Future Mars colonists could revolt against mission control on Earth, new study warns

The settlers could become ‘detached’ from mission control due to time delays in communication, as well as prolonged isolation and monotony

Adam Smith
Thursday 18 November 2021 11:32

Future Martian settlers will grow increasingly autonomous and could slowly stop sharing information with mission control, according to a study of ‘colonists’ simulated in an extra-terrestrial environment.

Project Sirius, 120-day isolation test that is taking place in Russia, seeks to investigate the autonomous behaviours of potential crew.

Future missions to Mars, and further planets, will require individual action as the delays between mission control and spacecraft become an insurmountable issue.

During the test, which recreated pressurised chambers, landing operations, and a five-minute delay between the subjects and mission control, it was found that the crew quickly functioned confidently and worked collaboratively.

"The communication characteristics of crew members with different personalities, genders and cultures became more similar during the mission," co-author Dmitry Shved of the Russian Academy of Sciences and the Moscow Aviation Institute said, as reported by Cnet.

"The negative side is that the mission control loses the possibility to understand the needs and problems of the crew, which consequently hinders mission control’s ability to provide support”.

The subjects were dissatisfied with the inability to confirm opinions from mission control immediately, which “leads further to the mistrust and breaking of the established information circuit between the crew and the MCC”, according to the research paper published in Frontiers.

“Both sides became more and more dissatisfied with these contacts, based on their further decisions not on the current data about the mutual positions, but the assumptions”, which the researchers call “detachment” enhanced by isolation, monotony, confinement, and lack of physical activity.

“Such a ‘detachment’ may lead to resistance of crew members to the recommendations of the mission control and predominance of their decision-making based on their knowledge, values, and priorities”, the research hypothesises, but this will likely take generations to happen - if it does happen at all.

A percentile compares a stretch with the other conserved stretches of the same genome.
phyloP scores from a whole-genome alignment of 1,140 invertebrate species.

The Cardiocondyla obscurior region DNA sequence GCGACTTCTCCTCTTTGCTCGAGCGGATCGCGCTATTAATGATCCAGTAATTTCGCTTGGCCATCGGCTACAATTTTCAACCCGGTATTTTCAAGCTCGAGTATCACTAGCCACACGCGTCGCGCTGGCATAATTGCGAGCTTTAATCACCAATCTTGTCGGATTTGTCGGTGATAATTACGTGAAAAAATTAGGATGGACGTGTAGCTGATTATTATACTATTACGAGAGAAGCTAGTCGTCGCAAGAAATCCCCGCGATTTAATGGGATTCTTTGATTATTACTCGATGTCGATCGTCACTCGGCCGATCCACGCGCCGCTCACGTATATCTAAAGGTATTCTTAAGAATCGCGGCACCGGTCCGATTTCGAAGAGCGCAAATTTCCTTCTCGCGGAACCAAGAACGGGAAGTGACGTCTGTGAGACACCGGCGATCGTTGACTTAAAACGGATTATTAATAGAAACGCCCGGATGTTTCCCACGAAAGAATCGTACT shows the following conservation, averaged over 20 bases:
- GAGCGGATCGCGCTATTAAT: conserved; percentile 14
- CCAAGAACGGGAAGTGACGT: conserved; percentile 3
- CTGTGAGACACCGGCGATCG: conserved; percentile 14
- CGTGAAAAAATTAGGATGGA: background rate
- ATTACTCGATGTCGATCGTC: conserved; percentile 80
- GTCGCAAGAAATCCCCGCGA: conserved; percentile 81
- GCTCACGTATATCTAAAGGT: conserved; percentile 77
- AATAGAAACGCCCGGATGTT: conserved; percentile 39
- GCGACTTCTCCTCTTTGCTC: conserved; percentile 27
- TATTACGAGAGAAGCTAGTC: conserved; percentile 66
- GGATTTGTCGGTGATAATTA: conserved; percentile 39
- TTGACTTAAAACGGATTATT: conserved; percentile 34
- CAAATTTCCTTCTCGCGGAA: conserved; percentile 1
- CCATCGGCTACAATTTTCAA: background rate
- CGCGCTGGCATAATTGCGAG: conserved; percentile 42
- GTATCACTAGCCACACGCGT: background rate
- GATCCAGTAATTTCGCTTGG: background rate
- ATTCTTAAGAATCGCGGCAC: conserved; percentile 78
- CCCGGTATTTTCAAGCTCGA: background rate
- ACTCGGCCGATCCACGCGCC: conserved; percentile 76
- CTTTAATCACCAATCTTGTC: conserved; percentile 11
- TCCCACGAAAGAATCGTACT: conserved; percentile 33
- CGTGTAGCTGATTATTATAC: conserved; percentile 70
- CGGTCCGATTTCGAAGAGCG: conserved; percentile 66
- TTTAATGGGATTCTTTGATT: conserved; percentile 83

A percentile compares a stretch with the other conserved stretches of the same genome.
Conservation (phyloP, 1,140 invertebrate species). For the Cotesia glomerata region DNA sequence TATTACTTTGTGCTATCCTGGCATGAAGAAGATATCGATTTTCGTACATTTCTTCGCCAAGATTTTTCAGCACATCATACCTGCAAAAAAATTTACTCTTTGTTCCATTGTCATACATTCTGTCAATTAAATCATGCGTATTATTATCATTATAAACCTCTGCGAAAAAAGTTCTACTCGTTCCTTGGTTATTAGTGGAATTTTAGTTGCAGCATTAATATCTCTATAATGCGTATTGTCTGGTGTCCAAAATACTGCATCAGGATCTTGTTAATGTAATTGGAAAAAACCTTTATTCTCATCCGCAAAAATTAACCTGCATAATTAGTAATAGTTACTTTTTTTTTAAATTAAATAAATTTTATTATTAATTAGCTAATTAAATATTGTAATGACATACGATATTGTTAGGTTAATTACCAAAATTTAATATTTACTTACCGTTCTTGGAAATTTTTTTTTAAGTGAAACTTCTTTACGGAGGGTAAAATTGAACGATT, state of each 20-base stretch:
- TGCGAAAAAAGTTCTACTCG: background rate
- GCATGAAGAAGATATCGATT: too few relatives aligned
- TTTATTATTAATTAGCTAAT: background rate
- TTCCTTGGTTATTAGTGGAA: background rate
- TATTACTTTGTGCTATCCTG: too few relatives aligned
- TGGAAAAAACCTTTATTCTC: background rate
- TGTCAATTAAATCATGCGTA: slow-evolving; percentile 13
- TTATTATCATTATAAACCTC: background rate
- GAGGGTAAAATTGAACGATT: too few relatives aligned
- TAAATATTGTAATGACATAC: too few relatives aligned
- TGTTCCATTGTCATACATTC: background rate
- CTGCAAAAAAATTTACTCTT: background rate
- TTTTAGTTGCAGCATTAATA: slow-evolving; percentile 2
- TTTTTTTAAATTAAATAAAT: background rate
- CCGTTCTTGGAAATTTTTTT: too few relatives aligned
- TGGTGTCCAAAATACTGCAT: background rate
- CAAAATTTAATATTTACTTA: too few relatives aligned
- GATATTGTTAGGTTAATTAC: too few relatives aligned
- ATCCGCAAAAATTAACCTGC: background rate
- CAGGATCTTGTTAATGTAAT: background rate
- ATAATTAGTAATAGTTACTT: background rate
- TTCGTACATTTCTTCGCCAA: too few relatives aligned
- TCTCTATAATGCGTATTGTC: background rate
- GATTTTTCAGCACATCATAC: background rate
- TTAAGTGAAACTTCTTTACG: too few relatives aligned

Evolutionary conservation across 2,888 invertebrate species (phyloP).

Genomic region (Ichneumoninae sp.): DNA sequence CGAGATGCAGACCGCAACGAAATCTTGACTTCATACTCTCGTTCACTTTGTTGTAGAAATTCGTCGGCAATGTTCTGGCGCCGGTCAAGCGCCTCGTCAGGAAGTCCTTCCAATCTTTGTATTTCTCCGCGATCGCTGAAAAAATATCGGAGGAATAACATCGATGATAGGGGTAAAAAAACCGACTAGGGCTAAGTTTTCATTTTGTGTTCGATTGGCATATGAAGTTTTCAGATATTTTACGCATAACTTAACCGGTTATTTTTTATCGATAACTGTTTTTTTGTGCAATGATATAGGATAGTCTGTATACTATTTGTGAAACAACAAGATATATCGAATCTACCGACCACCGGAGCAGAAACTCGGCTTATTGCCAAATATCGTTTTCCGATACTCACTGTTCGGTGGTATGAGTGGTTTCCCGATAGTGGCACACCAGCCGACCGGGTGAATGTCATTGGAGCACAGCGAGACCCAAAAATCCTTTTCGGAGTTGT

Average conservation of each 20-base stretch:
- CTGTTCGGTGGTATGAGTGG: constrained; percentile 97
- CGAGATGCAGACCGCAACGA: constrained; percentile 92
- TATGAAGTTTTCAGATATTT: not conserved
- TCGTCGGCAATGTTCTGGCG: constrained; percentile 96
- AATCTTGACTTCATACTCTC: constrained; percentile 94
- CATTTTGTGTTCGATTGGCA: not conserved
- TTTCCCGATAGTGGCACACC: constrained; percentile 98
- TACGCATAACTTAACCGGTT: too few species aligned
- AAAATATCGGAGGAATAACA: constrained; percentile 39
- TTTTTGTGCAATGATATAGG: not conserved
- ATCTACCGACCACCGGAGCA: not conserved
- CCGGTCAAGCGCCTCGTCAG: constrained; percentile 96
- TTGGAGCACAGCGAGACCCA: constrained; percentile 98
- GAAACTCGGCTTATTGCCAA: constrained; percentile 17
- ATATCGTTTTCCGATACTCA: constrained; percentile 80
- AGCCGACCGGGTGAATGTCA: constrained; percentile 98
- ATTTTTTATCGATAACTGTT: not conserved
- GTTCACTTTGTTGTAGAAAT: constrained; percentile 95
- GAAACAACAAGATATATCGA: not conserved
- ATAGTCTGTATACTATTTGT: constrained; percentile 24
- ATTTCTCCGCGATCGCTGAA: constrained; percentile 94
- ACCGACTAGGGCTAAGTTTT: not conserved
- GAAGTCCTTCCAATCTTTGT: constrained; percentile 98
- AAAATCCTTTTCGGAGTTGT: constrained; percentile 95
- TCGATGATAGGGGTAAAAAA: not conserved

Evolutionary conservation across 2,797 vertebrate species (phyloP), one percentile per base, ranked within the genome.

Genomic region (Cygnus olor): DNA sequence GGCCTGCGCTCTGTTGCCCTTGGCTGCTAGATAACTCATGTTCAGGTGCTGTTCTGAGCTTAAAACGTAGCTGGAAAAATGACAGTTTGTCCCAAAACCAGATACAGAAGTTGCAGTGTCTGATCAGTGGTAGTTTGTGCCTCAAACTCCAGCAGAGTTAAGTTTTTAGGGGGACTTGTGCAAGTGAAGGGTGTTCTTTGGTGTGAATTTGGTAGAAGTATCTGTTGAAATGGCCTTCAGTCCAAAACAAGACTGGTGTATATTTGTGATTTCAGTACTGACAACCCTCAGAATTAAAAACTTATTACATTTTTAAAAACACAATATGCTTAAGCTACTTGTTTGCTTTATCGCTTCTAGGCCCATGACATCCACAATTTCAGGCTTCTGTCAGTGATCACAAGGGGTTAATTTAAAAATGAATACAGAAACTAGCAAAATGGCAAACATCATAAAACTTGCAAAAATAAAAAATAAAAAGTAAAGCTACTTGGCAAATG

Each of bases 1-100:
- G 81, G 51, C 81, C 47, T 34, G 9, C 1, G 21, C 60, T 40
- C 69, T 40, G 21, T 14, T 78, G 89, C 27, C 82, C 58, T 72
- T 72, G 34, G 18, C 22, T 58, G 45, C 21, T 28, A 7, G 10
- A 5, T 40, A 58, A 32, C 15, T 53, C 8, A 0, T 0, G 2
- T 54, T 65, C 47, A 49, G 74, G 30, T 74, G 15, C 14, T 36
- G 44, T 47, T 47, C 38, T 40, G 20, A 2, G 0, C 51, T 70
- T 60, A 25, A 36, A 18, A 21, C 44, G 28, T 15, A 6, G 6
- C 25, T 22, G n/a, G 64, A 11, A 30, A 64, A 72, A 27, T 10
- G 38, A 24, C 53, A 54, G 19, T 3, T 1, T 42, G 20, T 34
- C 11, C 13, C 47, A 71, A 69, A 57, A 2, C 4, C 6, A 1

"During the period when the Mars colonies will still be dependent on resupplies and people coming from Earth," Shved said, "the probability of severance of diplomatic relations seems rather low."

With the development of other planets growing ever-more possible with funds generated by private space programs, agencies and governments will need to decide on extra-planetary law sooner rather than later.

Much of the legislation now is significantly out of date, and that which does exist has been described as “motherhood and apple pie” – generally positive and reasonable, but with no focus on the hard issues that will arise.

Legally, future astronauts have more chance creating a community rather than a colony, as those missions will still be under the governance of the host country, but it seems likely that there will be planetary-wide laws on Mars rather than the country-specific legisalation we have on Earth.

In 2016, SpaceX CEO Elon Musk said his intentions for a Martian government would be a direct democracy, where people vote on the issues themselves rather than through politicians under representative democracies as we do now.

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